NIH Awards $3.5M In Grants To Profectus For HIV Vaccines
Clinical stage vaccine platform firm Profectus BioSciences announced that it has been awarded two Small Business Innovative Research (SBIR) grants for a total of $3.5 million for the development of its new DNA vaccine against simian immunodeficiency (SIV) infection of macaques, the most prevalent animal model for human immunodeficiency virus (HIV).
The award was granted by the Division of AIDS, National Institute of Allergy and Infectious Diseases (NIAID), National Institutes of Health (NIH) under the initiative ‘Cure Agenda’. Profectus Biosciences will conduct development efforts in partnership with Dr. Deborah Fuller, Associate Professor in Microbiology at the University of Washington and Washington National Primate Research Center. Dr. Fuller has published her findings showing that a skin-delivered DNA vaccine co-formulated with an adjuvant-stimulated mucosal T cell response resulted in significant viral suppression in infected macaques following antiretroviral therapy.
Last year, the company began an NIAID-led Phase I study of its multi-antigen HIV DNA vaccine co-formulated with GENEVAX interkeukin-12 (IL-12) adjuvant in a ‘prime boost’ vaccination program. Following priming of the immune system, a booster immunization is administered with the company’s recombinant Vesicular Stomatitis Virus (rVSV)‐Vectored HIV vaccine. The regimen aimed to seek out and eradicate latent reservoir of the virus in patients taking anti-retroviral therapy (ART).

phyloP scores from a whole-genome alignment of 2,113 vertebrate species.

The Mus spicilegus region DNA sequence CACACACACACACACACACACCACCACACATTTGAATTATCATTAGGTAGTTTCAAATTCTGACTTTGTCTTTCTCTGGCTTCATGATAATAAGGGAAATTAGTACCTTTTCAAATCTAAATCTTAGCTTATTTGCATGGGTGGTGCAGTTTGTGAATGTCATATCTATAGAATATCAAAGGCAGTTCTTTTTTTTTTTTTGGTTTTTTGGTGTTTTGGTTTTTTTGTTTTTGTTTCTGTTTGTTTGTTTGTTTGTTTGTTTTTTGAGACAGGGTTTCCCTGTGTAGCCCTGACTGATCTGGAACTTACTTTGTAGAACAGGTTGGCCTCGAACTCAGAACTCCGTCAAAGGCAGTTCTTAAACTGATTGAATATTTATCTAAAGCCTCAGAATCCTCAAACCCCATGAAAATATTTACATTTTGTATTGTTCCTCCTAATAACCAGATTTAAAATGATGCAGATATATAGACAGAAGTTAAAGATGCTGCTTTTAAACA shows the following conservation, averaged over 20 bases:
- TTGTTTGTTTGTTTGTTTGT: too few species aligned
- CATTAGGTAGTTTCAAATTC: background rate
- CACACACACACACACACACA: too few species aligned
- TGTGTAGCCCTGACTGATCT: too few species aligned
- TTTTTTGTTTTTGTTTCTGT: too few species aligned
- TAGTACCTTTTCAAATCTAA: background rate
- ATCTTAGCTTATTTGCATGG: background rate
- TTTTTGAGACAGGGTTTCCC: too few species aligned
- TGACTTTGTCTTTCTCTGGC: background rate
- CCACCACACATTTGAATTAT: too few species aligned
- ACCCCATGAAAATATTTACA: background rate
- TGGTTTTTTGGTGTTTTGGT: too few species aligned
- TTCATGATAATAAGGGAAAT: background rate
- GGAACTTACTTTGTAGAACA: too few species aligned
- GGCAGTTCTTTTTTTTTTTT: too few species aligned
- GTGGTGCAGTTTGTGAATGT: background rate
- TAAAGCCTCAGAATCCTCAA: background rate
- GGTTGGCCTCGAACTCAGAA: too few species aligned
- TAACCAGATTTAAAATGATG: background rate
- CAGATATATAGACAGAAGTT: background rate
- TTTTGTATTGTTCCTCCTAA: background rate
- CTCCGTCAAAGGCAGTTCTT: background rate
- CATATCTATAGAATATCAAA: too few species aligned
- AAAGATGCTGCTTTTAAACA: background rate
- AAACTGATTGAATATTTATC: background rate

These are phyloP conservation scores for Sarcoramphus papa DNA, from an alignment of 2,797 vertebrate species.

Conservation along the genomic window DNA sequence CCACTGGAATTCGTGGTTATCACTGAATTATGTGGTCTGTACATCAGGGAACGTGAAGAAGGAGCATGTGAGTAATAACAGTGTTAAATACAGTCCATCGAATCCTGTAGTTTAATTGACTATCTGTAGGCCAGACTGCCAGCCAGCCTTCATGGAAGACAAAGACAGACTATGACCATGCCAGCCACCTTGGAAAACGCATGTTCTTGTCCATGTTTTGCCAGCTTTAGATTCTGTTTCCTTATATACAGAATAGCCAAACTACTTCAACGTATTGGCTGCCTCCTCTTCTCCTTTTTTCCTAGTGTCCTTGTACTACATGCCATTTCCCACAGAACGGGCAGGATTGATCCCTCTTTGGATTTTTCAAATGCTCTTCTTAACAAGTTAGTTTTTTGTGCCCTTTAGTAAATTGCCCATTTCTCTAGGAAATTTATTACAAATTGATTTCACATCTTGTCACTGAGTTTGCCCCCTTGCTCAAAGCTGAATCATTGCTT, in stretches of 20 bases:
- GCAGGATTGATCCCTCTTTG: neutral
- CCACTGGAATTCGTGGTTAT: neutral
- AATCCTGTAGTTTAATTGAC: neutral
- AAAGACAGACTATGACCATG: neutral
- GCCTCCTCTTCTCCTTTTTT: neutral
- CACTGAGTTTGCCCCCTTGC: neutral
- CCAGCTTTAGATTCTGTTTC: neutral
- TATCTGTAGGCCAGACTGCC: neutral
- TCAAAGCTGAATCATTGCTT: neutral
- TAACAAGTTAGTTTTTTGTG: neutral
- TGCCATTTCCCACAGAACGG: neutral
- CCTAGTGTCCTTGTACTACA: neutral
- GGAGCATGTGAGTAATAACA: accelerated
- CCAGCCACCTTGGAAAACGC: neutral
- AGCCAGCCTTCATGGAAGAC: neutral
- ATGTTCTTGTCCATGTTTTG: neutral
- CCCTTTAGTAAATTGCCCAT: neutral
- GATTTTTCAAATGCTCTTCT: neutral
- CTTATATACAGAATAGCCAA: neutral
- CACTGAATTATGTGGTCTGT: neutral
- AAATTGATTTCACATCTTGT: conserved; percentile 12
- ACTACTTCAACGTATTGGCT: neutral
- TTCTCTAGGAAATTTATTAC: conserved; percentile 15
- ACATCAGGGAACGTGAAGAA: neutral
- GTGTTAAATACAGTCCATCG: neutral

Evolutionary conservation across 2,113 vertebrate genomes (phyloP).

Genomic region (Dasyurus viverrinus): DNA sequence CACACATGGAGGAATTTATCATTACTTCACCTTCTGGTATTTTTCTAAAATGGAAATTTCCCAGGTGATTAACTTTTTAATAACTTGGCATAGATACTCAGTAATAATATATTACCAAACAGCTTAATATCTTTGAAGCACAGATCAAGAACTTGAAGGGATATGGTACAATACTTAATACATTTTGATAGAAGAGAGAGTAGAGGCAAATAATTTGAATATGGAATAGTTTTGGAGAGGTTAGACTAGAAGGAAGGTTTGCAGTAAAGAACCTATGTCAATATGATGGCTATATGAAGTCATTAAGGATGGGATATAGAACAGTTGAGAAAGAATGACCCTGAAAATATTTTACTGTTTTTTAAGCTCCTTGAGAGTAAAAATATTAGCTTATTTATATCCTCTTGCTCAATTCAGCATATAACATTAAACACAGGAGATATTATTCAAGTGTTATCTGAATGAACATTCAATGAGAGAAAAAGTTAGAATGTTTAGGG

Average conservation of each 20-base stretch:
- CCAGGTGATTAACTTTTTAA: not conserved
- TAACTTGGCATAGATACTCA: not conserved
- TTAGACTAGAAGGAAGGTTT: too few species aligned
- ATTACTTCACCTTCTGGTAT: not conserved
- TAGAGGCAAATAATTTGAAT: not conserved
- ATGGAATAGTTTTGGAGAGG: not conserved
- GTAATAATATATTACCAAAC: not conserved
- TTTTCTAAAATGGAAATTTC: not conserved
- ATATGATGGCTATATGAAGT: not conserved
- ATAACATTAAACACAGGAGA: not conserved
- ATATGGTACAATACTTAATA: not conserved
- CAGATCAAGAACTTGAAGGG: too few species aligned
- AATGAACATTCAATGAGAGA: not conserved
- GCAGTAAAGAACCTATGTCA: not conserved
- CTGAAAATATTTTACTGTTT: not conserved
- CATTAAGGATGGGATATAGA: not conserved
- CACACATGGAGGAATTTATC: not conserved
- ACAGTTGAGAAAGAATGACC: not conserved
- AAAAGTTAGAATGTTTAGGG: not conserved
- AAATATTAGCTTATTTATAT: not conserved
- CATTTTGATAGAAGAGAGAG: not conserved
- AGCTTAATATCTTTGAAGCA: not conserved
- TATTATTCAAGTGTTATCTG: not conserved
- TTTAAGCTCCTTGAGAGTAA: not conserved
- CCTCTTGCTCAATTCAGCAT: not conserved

Dr. John Eldridge, Profectus BioSciences’ CSO, said it is well known that stopping ART leads to the speedy return of high HIV levels into a patient’s bloodstream. “As a first step toward “the cure,” in this clinical trial we will investigate the effect of our prime‐boost therapeutic vaccination strategy on the decay of the persistent HIV reservoir in infected individuals who initiated ART during the early/acute phase of HIV infection. This trial represents an early step towards the ultimate goal of eradication or drug‐free control of HIV infection.”
This July, the NIH reported more progress in the slowly progressing fight against HIV: a team of scientists confirmed that using triple-drug antiretroviral therapy for 6 months completely suppressed HIV replication in SIV-infected animals.